Born: April 1, 1742; Leipzig, Germany
Died: May 5, 1807; Wein-am-Rhein
The last and oddest of J.S. Bach's 20-odd children, P.D.Q. Bach began his musical career in obscurity and embarked upon an unsteady march into utter oblivion. He spent most of his adult life in the small German town of Wein-am-Rhein. It was a village virtually bereft of culture, a situation that was not improved by P.D.Q. Bach's presence. The composer did occasionally encounter and steal ideas from local folk groups, such as Tommy Mann and hisRead more Magic Mountain Boys, for whom he wrote his Bluegrass Cantata.
About 150 years after his demise, American composer and prankster Peter Schickele discovered the manuscript of P.D.Q. Bach's Sanka Cantata being used as a coffee filter, and thereupon devoted his primary energies to disinterring other scores. Since 1965 he has recorded and performed them with orchestras of less than impeccable standards. P.D.Q. Bach's unnaturally large and perhaps artificially enhanced catalog includes works for such unusual instruments as windbreaker and bicycle, although the compositions that have come to light in the past few decades have featured more traditional ensembles.
P.D.Q. Bach was discouraged from following in his father's and elder brothers' footsteps, although as a teenager he was apprenticed for a time to the inventor of the musical saw. He didn't begin writing music himself until 1770, and perhaps because of this late start he became what Schickele calls a "manic plagiarist." Not only did he steal tunes from his contemporaries and earlier composers, but he somehow anticipated melodies that would be written long after his death, including American pop and folk songs.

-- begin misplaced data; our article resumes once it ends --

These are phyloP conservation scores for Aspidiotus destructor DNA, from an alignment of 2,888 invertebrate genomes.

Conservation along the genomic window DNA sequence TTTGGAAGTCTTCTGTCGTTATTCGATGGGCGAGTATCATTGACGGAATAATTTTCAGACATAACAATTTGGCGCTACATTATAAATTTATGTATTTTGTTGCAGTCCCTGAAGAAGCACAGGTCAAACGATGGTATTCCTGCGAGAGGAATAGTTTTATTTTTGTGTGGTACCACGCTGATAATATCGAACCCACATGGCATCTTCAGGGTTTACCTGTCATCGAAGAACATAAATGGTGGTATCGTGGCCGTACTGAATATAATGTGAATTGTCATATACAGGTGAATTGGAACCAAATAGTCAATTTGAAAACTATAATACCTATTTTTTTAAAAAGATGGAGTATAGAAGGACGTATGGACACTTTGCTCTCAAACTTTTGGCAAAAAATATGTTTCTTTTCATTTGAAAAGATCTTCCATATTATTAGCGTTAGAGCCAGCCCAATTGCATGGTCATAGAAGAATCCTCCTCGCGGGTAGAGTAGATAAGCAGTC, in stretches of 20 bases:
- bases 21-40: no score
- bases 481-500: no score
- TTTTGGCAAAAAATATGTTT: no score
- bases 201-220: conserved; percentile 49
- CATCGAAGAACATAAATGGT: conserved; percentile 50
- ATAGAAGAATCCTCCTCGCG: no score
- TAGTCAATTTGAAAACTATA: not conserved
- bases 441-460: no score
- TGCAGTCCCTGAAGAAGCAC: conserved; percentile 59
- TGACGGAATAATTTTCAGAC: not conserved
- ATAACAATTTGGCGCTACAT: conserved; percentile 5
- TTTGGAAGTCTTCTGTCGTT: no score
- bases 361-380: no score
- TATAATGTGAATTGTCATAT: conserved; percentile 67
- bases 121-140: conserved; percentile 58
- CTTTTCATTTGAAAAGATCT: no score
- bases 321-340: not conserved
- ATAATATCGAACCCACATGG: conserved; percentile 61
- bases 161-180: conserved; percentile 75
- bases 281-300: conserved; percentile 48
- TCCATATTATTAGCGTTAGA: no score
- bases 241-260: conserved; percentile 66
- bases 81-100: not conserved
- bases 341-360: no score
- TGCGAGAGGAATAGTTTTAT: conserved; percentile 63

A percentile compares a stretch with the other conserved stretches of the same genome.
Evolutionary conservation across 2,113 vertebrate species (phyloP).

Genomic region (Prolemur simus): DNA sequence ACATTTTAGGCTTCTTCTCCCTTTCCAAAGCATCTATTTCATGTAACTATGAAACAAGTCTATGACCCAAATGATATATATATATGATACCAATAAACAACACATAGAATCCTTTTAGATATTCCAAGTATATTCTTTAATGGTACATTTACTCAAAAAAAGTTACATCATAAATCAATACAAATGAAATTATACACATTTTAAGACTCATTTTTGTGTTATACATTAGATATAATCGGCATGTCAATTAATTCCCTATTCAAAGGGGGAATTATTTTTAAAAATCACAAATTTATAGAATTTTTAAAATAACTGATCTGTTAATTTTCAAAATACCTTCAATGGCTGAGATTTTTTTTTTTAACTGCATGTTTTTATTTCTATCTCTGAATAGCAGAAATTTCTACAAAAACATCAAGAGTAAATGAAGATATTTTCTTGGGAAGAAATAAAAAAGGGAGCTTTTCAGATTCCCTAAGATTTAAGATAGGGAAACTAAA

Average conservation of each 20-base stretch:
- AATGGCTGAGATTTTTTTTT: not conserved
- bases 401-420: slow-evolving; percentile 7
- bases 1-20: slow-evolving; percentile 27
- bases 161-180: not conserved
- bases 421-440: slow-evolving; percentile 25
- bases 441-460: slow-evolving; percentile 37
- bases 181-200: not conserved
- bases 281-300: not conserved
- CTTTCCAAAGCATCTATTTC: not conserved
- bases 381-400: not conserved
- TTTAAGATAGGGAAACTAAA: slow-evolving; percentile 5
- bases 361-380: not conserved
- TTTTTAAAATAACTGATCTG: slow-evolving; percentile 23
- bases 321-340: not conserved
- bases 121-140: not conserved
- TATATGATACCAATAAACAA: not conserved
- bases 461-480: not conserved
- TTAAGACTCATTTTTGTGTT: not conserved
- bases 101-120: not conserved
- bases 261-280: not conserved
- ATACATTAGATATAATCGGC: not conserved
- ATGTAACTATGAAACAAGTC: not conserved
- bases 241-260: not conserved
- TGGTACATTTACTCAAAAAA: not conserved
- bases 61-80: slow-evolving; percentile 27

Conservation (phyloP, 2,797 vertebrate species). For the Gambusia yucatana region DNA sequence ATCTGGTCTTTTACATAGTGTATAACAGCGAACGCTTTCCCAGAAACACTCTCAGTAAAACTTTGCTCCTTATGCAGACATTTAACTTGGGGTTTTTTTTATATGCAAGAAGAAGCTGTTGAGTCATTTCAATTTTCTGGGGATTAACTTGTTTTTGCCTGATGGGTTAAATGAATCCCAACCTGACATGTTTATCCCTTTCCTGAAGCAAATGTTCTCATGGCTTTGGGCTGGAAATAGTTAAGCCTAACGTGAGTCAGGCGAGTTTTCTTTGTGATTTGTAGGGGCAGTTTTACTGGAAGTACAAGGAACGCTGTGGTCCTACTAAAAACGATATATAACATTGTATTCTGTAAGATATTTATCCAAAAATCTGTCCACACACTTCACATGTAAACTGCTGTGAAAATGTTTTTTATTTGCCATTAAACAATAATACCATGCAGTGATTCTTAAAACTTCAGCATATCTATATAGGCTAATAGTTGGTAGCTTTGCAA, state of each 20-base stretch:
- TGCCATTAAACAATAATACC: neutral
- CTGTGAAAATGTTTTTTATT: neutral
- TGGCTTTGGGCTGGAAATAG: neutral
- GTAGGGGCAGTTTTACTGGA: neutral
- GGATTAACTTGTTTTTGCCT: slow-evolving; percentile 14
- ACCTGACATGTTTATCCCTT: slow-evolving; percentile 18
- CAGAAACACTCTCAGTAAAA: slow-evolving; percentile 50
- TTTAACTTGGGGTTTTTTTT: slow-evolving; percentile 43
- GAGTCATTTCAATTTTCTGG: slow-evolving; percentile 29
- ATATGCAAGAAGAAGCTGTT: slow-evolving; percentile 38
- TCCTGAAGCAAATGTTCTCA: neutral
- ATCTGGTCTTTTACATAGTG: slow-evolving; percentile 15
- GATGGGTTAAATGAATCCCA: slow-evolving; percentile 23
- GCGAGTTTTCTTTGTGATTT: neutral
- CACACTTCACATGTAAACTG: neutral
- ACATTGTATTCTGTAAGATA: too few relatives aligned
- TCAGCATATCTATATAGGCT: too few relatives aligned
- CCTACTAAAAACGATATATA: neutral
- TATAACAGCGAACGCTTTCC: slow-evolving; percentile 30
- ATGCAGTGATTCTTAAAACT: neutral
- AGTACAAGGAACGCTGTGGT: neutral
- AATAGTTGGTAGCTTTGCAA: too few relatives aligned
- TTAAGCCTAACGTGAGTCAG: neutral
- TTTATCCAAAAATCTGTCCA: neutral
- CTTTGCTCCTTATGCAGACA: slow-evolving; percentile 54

His career has been divided into three periods. The first, called Initial Plunge, produced such works as the Echo Sonata for two unfriendly groups of instruments and the Gross Concerto. The Soused Period, which accounts for the bulk of P.D.Q. Bach's career, saw the creation of the Concerto for horn and hardart, the Pervertimento, and Hansel and Gretel and Ted and Alice, an opera in one unnatural act. Finally came Contrition, a brief era that saw the composition of the cantata Iphigenia in Brooklyn and the Sonata for viola, four-hands. His catalog also includes such substantial works as the dramatic oratorio Oedipus Tex, the Royal Firewater Musick, the opera Einstein on the Fritz (of which only the annoyingly repetitive prelude survives), and the 1712 Overture, which anticipates some of the worst mannerisms of Tchaikovsky while showing no evidence of the later Russian composer's melodic gift. Read less
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